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Hi, Dr. Lowenstein here in Santa Barbara, I want to quickly cover what capsular contracture is. Now, a capsule is a natural response from the body to any implanted material, like a prosthetic hip, or a breast implant, or a pacemaker. All of these things have a soft, relatively thin capsule that forms around them when they're implanted, and that's natural and normal and good.

In some cases, however, that capsule can become thickened and can start to squeeze on the implanted material. It's not a big deal if you're talking about, let's say, a pacemaker. A pacemaker is a firm thing like a little deck of cards and cannot be deformed by that pressure. However, a breast implant, which is soft, can be deformed by that surrounding pressure if that capsule starts to contract on it, and we see things like rippling, movement of the implant, hardening of the implant, and rarely pain associated with the implant.

We can't always tell who this is going to happen to. It’s something that a tremendous amount of research is going into as far as the world of plastic surgery. However, there are certain things that we know that can decrease the risk of capsular contracture, such as placement of the implant behind the muscle using the inframammary incision. It has an 11% lower capsular contracture rate than using the incision around the areola, for example.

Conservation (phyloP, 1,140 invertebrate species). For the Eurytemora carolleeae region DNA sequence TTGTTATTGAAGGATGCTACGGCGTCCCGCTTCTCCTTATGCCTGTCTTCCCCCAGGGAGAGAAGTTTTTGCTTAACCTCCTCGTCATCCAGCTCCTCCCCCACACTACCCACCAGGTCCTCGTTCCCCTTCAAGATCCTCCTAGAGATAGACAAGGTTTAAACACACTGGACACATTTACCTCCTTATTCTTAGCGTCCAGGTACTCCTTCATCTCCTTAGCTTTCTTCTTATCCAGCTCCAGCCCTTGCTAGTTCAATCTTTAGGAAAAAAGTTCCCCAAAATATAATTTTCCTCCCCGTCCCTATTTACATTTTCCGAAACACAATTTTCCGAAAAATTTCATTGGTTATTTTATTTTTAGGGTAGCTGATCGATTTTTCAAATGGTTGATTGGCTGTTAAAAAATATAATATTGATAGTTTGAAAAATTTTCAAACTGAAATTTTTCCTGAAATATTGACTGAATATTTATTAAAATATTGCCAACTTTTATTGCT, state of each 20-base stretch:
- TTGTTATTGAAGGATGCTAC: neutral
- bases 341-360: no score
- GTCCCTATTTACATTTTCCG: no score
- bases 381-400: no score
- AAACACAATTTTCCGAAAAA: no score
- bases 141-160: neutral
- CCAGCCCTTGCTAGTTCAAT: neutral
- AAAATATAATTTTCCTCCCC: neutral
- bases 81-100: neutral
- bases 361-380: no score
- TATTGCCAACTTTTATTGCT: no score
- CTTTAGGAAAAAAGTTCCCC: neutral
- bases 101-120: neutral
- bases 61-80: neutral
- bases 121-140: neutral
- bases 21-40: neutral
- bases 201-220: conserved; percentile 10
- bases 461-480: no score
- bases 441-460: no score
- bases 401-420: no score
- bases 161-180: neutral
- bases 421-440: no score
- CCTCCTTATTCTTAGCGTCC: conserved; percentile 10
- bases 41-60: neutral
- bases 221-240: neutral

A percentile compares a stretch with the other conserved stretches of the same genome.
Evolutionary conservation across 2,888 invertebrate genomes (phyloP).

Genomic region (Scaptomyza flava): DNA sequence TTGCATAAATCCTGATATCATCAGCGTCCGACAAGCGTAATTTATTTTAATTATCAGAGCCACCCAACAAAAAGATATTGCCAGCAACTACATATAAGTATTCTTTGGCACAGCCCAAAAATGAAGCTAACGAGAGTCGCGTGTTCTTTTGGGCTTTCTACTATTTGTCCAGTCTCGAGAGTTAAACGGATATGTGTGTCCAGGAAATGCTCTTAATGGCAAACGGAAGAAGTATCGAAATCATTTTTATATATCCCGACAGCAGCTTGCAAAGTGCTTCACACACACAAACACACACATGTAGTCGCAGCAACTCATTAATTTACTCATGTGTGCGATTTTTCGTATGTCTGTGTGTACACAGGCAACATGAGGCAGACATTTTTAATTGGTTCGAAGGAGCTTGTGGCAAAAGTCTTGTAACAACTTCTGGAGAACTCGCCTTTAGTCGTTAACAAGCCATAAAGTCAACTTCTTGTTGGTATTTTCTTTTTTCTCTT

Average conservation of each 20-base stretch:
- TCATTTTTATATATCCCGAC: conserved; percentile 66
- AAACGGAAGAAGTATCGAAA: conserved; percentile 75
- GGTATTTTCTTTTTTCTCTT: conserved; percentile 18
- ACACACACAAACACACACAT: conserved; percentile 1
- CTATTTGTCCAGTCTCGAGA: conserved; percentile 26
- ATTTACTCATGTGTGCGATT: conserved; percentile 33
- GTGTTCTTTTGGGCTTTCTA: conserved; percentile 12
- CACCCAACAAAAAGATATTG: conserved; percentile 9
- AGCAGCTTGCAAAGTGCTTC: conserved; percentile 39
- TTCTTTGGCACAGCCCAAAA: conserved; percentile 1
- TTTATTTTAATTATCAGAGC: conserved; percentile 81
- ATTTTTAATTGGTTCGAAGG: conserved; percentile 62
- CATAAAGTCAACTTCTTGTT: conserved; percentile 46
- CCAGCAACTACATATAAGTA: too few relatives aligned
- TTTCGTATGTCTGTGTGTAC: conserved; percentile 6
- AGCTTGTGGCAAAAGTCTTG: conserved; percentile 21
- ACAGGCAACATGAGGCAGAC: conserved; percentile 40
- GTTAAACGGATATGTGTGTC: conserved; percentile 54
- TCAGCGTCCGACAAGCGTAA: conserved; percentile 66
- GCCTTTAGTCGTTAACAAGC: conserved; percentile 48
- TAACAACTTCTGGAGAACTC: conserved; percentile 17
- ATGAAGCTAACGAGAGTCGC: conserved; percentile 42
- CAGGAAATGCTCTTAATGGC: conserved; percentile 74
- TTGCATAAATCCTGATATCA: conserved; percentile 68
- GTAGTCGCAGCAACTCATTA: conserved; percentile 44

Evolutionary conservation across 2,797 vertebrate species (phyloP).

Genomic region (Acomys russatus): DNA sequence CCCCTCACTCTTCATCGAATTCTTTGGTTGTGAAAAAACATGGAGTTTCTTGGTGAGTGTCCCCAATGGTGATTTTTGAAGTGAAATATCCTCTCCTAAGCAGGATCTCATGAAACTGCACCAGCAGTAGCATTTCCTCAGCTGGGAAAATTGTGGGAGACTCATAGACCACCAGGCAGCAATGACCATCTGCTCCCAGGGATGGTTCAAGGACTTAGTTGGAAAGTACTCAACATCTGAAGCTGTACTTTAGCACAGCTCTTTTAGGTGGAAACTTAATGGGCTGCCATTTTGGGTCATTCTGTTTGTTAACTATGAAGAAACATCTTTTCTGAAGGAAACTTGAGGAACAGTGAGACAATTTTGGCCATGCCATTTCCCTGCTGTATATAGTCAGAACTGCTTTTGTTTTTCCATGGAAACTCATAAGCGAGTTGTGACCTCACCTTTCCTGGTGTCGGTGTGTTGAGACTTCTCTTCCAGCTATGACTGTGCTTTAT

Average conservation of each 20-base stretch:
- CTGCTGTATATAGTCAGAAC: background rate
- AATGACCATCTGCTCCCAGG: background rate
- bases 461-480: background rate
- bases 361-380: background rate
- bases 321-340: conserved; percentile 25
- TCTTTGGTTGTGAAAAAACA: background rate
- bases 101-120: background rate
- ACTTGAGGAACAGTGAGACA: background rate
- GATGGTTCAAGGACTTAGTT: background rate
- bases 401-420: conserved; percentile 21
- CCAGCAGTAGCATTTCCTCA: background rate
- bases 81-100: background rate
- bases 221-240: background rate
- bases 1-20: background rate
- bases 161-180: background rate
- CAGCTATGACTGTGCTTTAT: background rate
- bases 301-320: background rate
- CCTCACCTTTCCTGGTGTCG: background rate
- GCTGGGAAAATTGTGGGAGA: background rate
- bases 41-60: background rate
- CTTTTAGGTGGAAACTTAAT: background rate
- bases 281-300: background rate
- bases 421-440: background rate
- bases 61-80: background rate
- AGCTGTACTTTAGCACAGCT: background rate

In my practice, I do a lot of things to do my best to reduce the instance of capsular contracture. We use nipple shields; we use Betadine around the incision before I put the implant in. I use something called a Keller Funnel. So the implant is hardly touching anything, including my gloves or your skin when it goes in. It's actually poured directly from the packing into the Keller Funnel and inserted into the pocket atraumatically.

So we do everything we can to try and maximize our situation, but that's what a capsular contracture is and those are some ways that we try and avoid it, and I am more than happy to go over any of this kind of stuff further if I can answer any questions for you when you come in for your consultation. Thanks!

How To Avoid Capsular Contracture Post-Op

Dr. Adam Lowenstein explains capsular contracture and what your surgeon can do to help prevent it.

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